• complete testing, reward students with recess, sigh of relief, and return to teaching as usual

Immediately after students take the test we rush to see how they did in this one moment in time.

This rush of urgency, pressure to perform, extreme collaboration with colleagues to help and cover each other and students, urgency to motivate and pump kids assurance that they will do and can do a great job, constant maintenance of technology to perform, transparent communication with parents about expectations, should be the norm every day IN-BETWEEN testing days. I contend that if we approached everyday LEARNING with this same intensity and send the same message of its importance; the day of testing would look and feel very different for our students.

Can we imagine, that one day students would walk into their classroom, look at the day’s schedule, see the words “Formative Assessment’ (nationally normed or good old fashion check for understanding), grab their device, sit down anywhere of comfort in the room, put their headphones on whether to listen to music or just create more quiet, and start the test. No fuss, no stress, fully confident, and excited for the challenge to beat their previous score knowing that they are active engaged learners everyday! What if we could get kids to approach a test like they approach playing video games against each other and encourage each other?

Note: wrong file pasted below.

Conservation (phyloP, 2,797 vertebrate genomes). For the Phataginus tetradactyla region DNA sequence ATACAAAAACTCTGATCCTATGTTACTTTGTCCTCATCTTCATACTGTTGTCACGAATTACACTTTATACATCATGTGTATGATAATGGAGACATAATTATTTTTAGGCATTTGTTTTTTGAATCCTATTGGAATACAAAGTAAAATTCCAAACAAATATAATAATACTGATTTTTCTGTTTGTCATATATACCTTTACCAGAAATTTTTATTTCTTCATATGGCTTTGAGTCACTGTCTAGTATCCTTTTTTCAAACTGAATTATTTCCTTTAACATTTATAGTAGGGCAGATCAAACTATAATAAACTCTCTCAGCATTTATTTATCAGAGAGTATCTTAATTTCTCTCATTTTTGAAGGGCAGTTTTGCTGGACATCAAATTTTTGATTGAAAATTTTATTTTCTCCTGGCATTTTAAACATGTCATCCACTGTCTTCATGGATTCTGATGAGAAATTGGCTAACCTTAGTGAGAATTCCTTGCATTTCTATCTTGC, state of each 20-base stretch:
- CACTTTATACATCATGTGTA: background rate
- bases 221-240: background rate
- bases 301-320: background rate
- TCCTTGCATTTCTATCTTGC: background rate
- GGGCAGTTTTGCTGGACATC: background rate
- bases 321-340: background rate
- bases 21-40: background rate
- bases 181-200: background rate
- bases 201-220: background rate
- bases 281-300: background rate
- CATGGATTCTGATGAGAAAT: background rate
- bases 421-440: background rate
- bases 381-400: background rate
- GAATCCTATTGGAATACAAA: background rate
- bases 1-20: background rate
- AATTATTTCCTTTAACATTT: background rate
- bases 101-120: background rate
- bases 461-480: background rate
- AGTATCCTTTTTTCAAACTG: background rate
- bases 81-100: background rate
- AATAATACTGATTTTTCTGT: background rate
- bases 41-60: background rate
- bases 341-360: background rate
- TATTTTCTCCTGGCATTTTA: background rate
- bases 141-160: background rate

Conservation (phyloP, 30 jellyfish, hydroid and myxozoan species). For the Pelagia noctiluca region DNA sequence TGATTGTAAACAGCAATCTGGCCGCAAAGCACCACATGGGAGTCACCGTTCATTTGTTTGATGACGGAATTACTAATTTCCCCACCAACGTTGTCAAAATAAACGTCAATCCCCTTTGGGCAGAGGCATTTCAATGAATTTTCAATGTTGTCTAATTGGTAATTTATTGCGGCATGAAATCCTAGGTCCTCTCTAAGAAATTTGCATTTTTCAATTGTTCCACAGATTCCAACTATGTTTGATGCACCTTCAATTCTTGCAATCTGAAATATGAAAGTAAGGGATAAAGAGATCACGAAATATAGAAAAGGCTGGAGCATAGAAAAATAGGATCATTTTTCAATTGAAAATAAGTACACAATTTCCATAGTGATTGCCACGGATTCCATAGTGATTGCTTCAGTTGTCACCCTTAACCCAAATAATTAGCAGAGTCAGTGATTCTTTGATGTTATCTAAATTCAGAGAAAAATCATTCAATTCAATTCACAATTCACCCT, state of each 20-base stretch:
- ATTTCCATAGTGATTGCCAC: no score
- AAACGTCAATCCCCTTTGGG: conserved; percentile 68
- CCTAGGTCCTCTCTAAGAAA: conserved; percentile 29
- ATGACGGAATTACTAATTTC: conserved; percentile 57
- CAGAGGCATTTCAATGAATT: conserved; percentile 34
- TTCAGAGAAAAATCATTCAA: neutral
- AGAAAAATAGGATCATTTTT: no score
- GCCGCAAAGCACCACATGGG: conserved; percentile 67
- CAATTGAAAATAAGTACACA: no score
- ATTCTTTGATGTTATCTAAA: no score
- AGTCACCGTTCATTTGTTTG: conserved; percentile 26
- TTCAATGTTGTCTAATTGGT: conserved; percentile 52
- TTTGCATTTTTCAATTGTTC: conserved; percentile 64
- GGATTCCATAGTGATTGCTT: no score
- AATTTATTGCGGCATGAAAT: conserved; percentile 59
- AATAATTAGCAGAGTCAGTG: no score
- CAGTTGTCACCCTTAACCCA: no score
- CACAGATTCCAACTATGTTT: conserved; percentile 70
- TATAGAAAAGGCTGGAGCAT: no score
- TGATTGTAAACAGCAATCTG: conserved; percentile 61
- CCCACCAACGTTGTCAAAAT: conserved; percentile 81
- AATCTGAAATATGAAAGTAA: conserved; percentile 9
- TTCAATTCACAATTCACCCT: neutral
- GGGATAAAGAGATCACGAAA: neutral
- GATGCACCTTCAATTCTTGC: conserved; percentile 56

It’s time to shift the focus. Off of testing day, to ALL the other days of learning. What needs to change in our teaching, classroom culture, evaluations to make this happen for our kids so we can finally get the REAL information we need to change instruction? I’d love to hear your ideas! I have a few of my own.